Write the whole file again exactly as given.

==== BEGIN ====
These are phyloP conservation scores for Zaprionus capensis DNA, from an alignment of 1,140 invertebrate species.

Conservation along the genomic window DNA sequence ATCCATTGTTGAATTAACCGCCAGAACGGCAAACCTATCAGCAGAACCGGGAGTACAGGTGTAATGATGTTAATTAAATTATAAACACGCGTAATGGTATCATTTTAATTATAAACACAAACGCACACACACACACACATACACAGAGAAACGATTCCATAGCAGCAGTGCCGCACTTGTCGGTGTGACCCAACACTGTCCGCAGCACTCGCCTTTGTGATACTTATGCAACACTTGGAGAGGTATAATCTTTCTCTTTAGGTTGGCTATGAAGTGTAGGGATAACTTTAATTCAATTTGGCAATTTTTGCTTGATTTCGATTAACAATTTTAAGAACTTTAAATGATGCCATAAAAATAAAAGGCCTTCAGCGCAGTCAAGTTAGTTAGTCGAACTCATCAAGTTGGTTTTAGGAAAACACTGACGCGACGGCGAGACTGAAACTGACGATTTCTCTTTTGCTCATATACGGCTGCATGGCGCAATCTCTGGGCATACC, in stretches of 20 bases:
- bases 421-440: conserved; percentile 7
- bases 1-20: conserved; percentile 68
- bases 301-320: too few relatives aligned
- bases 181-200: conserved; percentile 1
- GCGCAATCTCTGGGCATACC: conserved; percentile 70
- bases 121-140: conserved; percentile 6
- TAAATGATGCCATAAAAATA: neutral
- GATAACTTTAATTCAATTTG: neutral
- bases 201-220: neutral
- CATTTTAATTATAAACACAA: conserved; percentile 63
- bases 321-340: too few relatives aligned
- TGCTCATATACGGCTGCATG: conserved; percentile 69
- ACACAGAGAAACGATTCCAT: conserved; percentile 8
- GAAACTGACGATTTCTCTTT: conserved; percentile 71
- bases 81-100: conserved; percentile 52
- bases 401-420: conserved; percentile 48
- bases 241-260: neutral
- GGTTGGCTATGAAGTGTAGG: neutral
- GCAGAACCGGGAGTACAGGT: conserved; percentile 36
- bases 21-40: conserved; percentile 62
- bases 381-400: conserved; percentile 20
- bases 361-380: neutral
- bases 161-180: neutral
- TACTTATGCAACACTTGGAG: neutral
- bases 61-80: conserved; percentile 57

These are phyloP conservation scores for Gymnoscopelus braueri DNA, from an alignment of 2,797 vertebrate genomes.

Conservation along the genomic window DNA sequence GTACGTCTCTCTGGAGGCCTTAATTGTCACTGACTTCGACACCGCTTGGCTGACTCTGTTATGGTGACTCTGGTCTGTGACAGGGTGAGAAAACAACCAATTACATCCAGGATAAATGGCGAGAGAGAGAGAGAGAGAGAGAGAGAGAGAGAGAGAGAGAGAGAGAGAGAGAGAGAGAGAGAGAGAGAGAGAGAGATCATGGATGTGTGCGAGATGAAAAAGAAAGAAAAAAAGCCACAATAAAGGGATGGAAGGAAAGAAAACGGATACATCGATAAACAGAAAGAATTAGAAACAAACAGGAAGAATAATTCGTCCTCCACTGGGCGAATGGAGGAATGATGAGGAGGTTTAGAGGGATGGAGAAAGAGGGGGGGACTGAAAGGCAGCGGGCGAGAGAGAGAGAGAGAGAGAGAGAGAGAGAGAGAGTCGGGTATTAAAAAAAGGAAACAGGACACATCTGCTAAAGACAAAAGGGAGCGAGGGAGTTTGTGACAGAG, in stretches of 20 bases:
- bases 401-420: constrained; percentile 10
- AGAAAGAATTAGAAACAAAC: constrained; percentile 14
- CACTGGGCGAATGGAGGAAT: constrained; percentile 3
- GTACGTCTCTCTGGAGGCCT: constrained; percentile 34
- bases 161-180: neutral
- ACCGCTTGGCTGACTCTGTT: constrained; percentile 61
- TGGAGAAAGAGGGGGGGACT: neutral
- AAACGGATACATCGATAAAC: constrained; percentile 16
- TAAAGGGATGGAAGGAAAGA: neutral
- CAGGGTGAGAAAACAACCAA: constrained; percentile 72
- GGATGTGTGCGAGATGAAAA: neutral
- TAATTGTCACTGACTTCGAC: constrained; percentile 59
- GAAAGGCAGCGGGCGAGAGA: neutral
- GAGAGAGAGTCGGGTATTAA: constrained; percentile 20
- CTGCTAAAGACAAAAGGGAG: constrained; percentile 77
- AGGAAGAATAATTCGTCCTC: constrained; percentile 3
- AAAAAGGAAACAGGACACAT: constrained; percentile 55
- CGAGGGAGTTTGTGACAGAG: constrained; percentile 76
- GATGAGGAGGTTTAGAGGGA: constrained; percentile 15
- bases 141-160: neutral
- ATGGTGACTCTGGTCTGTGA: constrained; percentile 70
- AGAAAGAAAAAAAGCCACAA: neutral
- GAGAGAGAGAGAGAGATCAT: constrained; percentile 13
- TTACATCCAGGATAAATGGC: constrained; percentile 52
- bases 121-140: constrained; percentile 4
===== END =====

These are phyloP conservation scores for Zaprionus capensis DNA, from an alignment of 1,140 invertebrate species.

Conservation along the genomic window DNA sequence ATCCATTGTTGAATTAACCGCCAGAACGGCAAACCTATCAGCAGAACCGGGAGTACAGGTGTAATGATGTTAATTAAATTATAAACACGCGTAATGGTATCATTTTAATTATAAACACAAACGCACACACACACACACATACACAGAGAAACGATTCCATAGCAGCAGTGCCGCACTTGTCGGTGTGACCCAACACTGTCCGCAGCACTCGCCTTTGTGATACTTATGCAACACTTGGAGAGGTATAATCTTTCTCTTTAGGTTGGCTATGAAGTGTAGGGATAACTTTAATTCAATTTGGCAATTTTTGCTTGATTTCGATTAACAATTTTAAGAACTTTAAATGATGCCATAAAAATAAAAGGCCTTCAGCGCAGTCAAGTTAGTTAGTCGAACTCATCAAGTTGGTTTTAGGAAAACACTGACGCGACGGCGAGACTGAAACTGACGATTTCTCTTTTGCTCATATACGGCTGCATGGCGCAATCTCTGGGCATACC, in stretches of 20 bases:
- bases 421-440: conserved; percentile 7
- bases 1-20: conserved; percentile 68
- bases 301-320: too few relatives aligned
- bases 181-200: conserved; percentile 1
- GCGCAATCTCTGGGCATACC: conserved; percentile 70
- bases 121-140: conserved; percentile 6
- TAAATGATGCCATAAAAATA: neutral
- GATAACTTTAATTCAATTTG: neutral
- bases 201-220: neutral
- CATTTTAATTATAAACACAA: conserved; percentile 63
- bases 321-340: too few relatives aligned
- TGCTCATATACGGCTGCATG: conserved; percentile 69
- ACACAGAGAAACGATTCCAT: conserved; percentile 8
- GAAACTGACGATTTCTCTTT: conserved; percentile 71
- bases 81-100: conserved; percentile 52
- bases 401-420: conserved; percentile 48
- bases 241-260: neutral
- GGTTGGCTATGAAGTGTAGG: neutral
- GCAGAACCGGGAGTACAGGT: conserved; percentile 36
- bases 21-40: conserved; percentile 62
- bases 381-400: conserved; percentile 20
- bases 361-380: neutral
- bases 161-180: neutral
- TACTTATGCAACACTTGGAG: neutral
- bases 61-80: conserved; percentile 57

These are phyloP conservation scores for Gymnoscopelus braueri DNA, from an alignment of 2,797 vertebrate genomes.

Conservation along the genomic window DNA sequence GTACGTCTCTCTGGAGGCCTTAATTGTCACTGACTTCGACACCGCTTGGCTGACTCTGTTATGGTGACTCTGGTCTGTGACAGGGTGAGAAAACAACCAATTACATCCAGGATAAATGGCGAGAGAGAGAGAGAGAGAGAGAGAGAGAGAGAGAGAGAGAGAGAGAGAGAGAGAGAGAGAGAGAGAGAGAGAGAGATCATGGATGTGTGCGAGATGAAAAAGAAAGAAAAAAAGCCACAATAAAGGGATGGAAGGAAAGAAAACGGATACATCGATAAACAGAAAGAATTAGAAACAAACAGGAAGAATAATTCGTCCTCCACTGGGCGAATGGAGGAATGATGAGGAGGTTTAGAGGGATGGAGAAAGAGGGGGGGACTGAAAGGCAGCGGGCGAGAGAGAGAGAGAGAGAGAGAGAGAGAGAGAGAGTCGGGTATTAAAAAAAGGAAACAGGACACATCTGCTAAAGACAAAAGGGAGCGAGGGAGTTTGTGACAGAG, in stretches of 20 bases:
- bases 401-420: constrained; percentile 10
- AGAAAGAATTAGAAACAAAC: constrained; percentile 14
- CACTGGGCGAATGGAGGAAT: constrained; percentile 3
- GTACGTCTCTCTGGAGGCCT: constrained; percentile 34
- bases 161-180: neutral
- ACCGCTTGGCTGACTCTGTT: constrained; percentile 61
- TGGAGAAAGAGGGGGGGACT: neutral
- AAACGGATACATCGATAAAC: constrained; percentile 16
- TAAAGGGATGGAAGGAAAGA: neutral
- CAGGGTGAGAAAACAACCAA: constrained; percentile 72
- GGATGTGTGCGAGATGAAAA: neutral
- TAATTGTCACTGACTTCGAC: constrained; percentile 59
- GAAAGGCAGCGGGCGAGAGA: neutral
- GAGAGAGAGTCGGGTATTAA: constrained; percentile 20
- CTGCTAAAGACAAAAGGGAG: constrained; percentile 77
- AGGAAGAATAATTCGTCCTC: constrained; percentile 3
- AAAAAGGAAACAGGACACAT: constrained; percentile 55
- CGAGGGAGTTTGTGACAGAG: constrained; percentile 76
- GATGAGGAGGTTTAGAGGGA: constrained; percentile 15
- bases 141-160: neutral
- ATGGTGACTCTGGTCTGTGA: constrained; percentile 70
- AGAAAGAAAAAAAGCCACAA: neutral
- GAGAGAGAGAGAGAGATCAT: constrained; percentile 13
- TTACATCCAGGATAAATGGC: constrained; percentile 52
- bases 121-140: constrained; percentile 4